BOOK REVIEW: Mohamed Elshahed’s Guide To Modern Architecture In Cairo
If someone says “Modernist city,” you immediately think Brasília or Chandigarh. If someone says “Cairo,” chances are you’ll think Egyptian antiquities or, at a pinch, the medieval walled town known today as “Islamic Cairo.” But, as historian Mohamed Elshahed points out in the introduction to his book Cairo Since 1900: An Architectural Guide, the Egyptian capital “is essentially a 20th-century city. Its expansion and development during the past century surpassed the pace and scope of its growth over the previous millennium.” As a child, Elshahed says, he was exposed to an immersively Modernist environment whose specificity only struck him later, when he studied in the U.S. But in American discussions of Middle Eastern architecture, he discovered, this landscape of Modernism was completely absent. “As much as I have a lot of deep appreciation for the ancient world and for Islamic heritage in architecture. The world I came into, and who I am, are shaped by the 20th century. And this is really why I felt it was my mission to record and theorize this era in terms of its architectural production.”
One of the results of that recording process is Cairo Since 1900, a guide to the city’s 20th- and 21st-century architecture that catalogues 226 sites in the central areas of the city. Perhaps something of a personal quest for identity, the book was also written as a call to arms to save an architectural heritage that is under threat. As Elshahed explains, while heritage protection does exist in Egyptian law, it’s not always enforced, and comes with some perverse side effects. Any building over 100 years old is eligible for heritage listing but, in a country where Modernism is not appreciated, and where having your 1920 apartment block designated a historic monument brings no financial rewards (leading instead to potentially expensive restoration costs), the 100-year deadline is an incentive to demolish. “It’s a death sentence that’s been handed down to Modernism in Egypt,” declares Elshahed. “The result is an onslaught that’s getting worse as the years go by towards buildings that in other countries would be considered part of a cherished heritage.”
Which begs the question, “Why are these buildings not cherished?” That, Elshahed says, is due to the political spin put on Modernism as a Western import, the legacy of a failed attempt at secular modernity, and therefore not authentically of its place. “Modernism within Egypt has not been fully accepted because of that narrative,” continues Elshahed. “In the 1970s and 80s there was this search for identity, and that’s when a figure like Hassan Fathy became prominent in international circles as an architect who wasn’t simply ‘copying’ the West.” But for Elshahed, this politicized nationalist narrative is too simplistic. “If Egyptian Modernism is illegitimate because it was purely the outcome of contamination with Western ideas, then one can also argue that Western modernity was itself only possible because the West ‘contaminated’ itself with the rest of the world — through colonization, extraction of resources and ideas, the documentation and recording of art from everywhere to India to Cambodia to Egypt, etc. Our planet has long been a highly interconnected place.”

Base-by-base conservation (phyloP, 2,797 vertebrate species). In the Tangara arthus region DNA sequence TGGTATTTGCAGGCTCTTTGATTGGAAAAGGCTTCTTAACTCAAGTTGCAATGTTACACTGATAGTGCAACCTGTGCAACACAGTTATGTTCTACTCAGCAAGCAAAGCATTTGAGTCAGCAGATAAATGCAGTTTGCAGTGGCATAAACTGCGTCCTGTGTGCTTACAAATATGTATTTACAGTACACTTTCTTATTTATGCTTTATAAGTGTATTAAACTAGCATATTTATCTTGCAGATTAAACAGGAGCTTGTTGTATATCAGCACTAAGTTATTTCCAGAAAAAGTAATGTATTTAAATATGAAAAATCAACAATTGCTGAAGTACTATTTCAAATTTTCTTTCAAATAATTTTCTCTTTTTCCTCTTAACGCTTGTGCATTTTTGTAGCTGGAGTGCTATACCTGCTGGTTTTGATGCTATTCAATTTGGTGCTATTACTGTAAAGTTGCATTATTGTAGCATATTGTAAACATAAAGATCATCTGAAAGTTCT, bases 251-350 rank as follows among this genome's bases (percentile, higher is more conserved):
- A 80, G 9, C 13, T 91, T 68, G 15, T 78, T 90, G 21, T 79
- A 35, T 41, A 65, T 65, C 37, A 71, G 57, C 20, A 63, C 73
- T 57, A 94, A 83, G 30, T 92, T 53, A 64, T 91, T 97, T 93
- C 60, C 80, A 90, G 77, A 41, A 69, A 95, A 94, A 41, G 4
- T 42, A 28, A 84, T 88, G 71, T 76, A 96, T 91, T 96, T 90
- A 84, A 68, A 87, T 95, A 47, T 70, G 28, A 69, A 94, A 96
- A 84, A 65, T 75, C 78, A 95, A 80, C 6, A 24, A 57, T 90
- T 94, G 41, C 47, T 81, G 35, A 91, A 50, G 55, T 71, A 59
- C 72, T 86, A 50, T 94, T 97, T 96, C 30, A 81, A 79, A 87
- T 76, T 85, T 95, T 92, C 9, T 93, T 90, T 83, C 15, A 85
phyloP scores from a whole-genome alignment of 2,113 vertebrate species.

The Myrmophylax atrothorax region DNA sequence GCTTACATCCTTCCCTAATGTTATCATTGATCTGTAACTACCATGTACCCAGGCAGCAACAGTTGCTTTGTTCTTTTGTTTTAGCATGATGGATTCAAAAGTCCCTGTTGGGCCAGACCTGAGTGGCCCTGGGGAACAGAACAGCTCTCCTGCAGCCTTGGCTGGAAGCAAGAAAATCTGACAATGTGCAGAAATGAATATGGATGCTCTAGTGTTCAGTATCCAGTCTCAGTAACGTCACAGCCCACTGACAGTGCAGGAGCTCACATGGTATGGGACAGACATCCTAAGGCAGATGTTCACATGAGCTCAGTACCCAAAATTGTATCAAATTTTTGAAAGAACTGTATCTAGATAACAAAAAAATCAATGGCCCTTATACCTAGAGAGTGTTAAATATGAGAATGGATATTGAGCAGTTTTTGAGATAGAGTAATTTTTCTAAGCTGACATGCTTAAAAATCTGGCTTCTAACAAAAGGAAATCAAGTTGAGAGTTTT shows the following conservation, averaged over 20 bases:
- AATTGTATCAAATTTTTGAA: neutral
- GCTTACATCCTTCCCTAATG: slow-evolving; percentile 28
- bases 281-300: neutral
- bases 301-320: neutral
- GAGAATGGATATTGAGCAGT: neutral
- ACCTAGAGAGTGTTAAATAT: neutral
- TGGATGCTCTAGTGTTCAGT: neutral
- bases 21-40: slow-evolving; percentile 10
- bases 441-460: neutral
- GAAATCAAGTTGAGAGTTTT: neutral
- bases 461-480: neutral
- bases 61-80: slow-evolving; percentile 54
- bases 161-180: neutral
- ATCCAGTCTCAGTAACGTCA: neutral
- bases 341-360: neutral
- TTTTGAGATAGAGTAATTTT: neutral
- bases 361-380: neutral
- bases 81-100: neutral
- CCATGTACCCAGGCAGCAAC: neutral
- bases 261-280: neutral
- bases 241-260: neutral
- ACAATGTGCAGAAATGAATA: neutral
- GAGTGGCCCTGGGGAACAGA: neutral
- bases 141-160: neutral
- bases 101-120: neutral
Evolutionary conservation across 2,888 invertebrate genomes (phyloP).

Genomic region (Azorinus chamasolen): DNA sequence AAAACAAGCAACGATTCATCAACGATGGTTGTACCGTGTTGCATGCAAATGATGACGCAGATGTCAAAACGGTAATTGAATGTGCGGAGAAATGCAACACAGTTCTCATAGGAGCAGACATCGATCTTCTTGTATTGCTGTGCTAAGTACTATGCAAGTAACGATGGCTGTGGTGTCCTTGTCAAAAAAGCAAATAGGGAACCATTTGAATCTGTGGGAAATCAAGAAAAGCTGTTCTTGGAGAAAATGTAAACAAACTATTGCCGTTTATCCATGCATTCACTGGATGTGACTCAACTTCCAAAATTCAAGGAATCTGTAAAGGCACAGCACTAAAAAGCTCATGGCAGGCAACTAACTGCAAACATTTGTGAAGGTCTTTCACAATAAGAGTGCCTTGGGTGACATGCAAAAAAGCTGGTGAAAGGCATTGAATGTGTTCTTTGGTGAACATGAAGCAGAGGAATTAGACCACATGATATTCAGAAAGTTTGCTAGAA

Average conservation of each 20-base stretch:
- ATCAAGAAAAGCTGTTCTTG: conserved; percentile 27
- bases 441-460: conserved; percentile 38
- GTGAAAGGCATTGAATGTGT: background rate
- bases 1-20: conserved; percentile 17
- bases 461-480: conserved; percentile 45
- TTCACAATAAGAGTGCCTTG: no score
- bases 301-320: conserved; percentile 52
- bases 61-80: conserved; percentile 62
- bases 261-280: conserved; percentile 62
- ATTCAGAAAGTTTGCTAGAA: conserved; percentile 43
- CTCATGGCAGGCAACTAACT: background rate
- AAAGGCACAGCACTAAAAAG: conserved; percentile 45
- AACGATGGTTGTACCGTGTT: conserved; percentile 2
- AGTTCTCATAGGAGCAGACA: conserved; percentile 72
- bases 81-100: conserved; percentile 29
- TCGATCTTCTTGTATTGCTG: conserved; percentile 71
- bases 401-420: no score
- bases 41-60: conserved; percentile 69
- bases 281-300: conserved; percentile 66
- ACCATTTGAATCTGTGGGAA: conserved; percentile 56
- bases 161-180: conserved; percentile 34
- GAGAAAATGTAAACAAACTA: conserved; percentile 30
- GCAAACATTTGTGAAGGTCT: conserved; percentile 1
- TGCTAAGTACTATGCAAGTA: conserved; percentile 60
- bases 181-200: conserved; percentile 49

As an inventory of 20th-century Cairo (alas incomplete, Elshahed says, due to the paucity of interest and of archival material), the book covers everything from apartment buildings, law courts, mosques, and museums to print-works, private villas, workers’ housing, banking and insurance offices, churches, schools, and synagogues. It also includes demolished buildings as a wake-up call to what has already been lost. Elshahed’s favorite of all — still standing — is the villa that Cairene architect Sayed Karim (founder, in 1939, of Egypt’s first Arabic architecture review, Al Emara) built for himself in 1947–48, designing everything including the furniture. And of course the book takes us to Heliopolis, the former desert suburb created ex nihilo from 1905 onwards by Boghos Nubar, son of the then prime minister Nubar Pasha, and Belgian industrialist Édouard Empain. Empain’s 1911 concrete “Hindu” palace, by Alexandre Marcel, gives a hint of the eclecticism to be found in 20th-century Cairo’s modern architecture.
If Elshahed chose the guide format, he says, it was to make the subject accessible to as many as possible in order to raise awareness of Cairo’s Modernist legacy, particularly among Cairenes. With the first print run already sold within a few months, it’s a tactic that seems to be bearing fruit.
Once the coronavirus pandemic finally abates, New Yorkers will be able to get a more immediate taste of Elshahed’s work at the Center for Architecture, where he has curated Cairo Modern, an exhibition that, by highlighting 20 buildings from the book, draws out some of the themes raised by the legacy of 20th-century architecture in Egypt’s capital.
Cairo Since 1900: An Architectural Guide, by Mohamed Elshahed (The American University in Cairo Press, 2020).
Text by Andrew Ayers.
Images courtesy The American University in Cairo Press.
Taken from PIN–UP 28, Spring Summer 2020.